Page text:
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How to Prepare for Layoffs | TPD.com

How to Prepare for Layoffs

Nov 29, 2017 9:00:00 AM
By TPD

in Expert Series

How to Prepare for Layoffs | TPD.com 

Layoffs are one of the most challenging sides of HR work. From changes in your industry to challenging financial times, adjusting your headcount is an inevitable, if unpleasant, part of running a business. While there are tough conversations to be had, we put together this list of our top five tips to make the process as smooth as possible for you and your team.

Train Your Managers

You will need to rely on the energy and support of your leadership team to help keep morale high. They will be the eyes and ears for any concerns that you’re not able to pick up on or respond to yourself. Hold a meeting with your managers to inform them of the changes, why they’re happening, and prepare them to have their own sit down conversations with their respective teams. Keeping your leadership team involved and informed eases tensions and ensures the remaining team members have available resources if they need to talk to someone. Ask them to sit their teams down and explain the changes. Equip them with a one-pager of key messages so they are all using consistent language about the changes and how they’ll affect the larger organization.

Choose the Right Place and Time

Setting a calendar invite for before standard office hours can often ignite anxiety and fear in employees, and sharing the news during office hours can also have its own set of challenges. Choose a location that is away from your standard exit so you can walk the employees out after the conversation without them feeling awkward or uncomfortable. Have an HR representative or second leader present to act as a witness and additional support system. Keep the meeting short and to the point—15-30 minutes is ideal. Share the news in a succinct way, and if the employee needs to voice their feelings, quietly listen without reacting or responding. Be compassionate, but don’t say more than needs to be said. Ask them to leave any company property on their desk, and give them the option of gathering their things after the meeting or at a later date outside of office hours.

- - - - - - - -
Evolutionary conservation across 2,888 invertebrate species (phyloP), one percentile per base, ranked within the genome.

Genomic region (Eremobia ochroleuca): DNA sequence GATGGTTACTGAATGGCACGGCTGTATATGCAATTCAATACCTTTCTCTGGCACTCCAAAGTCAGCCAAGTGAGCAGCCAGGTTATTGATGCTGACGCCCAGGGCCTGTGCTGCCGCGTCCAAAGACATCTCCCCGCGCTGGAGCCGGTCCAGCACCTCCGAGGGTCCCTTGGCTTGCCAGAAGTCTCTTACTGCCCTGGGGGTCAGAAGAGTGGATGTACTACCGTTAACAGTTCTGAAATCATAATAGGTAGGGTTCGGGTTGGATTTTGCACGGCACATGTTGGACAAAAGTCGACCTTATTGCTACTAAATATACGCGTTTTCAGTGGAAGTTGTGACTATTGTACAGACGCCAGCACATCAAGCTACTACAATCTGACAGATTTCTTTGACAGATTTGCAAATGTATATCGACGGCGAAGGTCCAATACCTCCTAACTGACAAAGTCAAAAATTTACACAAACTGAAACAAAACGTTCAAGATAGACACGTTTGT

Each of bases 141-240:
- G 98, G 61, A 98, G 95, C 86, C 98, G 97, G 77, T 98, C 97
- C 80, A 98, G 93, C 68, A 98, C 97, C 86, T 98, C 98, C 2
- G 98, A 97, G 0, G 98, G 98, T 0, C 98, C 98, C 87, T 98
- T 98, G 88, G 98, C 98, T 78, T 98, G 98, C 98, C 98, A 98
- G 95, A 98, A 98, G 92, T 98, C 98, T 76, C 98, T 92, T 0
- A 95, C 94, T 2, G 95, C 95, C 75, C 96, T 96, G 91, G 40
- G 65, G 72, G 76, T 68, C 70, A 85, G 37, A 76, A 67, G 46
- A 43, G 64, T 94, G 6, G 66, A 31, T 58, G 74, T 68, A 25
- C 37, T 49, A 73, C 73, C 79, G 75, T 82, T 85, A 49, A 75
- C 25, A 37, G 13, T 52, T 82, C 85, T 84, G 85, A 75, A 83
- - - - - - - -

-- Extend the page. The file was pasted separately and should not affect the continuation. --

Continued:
Meet Legal Compliance

There are different procedures legally required by the government depending on your layoff size. Visit this page if you’re in Canada to learn more, and if you’re in the U.S.—each state has different requirements, so be sure to visit your respective government site to prevent any missteps that could result in a lawsuit.

How to Prepare for Layoffs | TPD.com

Get IT Support

You will have to close down email accounts, change passwords and protect any intellectual property that your employees have access to. Equip your IT team with notice and a checklist well in advance of the meeting so they are prepared to take the right steps to protect your business on the day of.

Help Them Transition

From having a recommendation letter ready when you deliver the news, to researching alternative opportunities for them in your network—showing your employees that their time was valued and that you’re still invested in them as people will help them feel more optimistic about the change. Following the news with three tangible ways you can support them in their transition will end the conversation on a positive note.

With proper planning and a little help from other leaders in the organization, laying off an employee can be something that makes your team stronger. In the emotional decision to layoff an employee, it’s easy to forget about all of the steps necessary to end the relationship smoothly. We put together an Employee Departure Checklist to support you in the process. Learn more about Career Transition Services.

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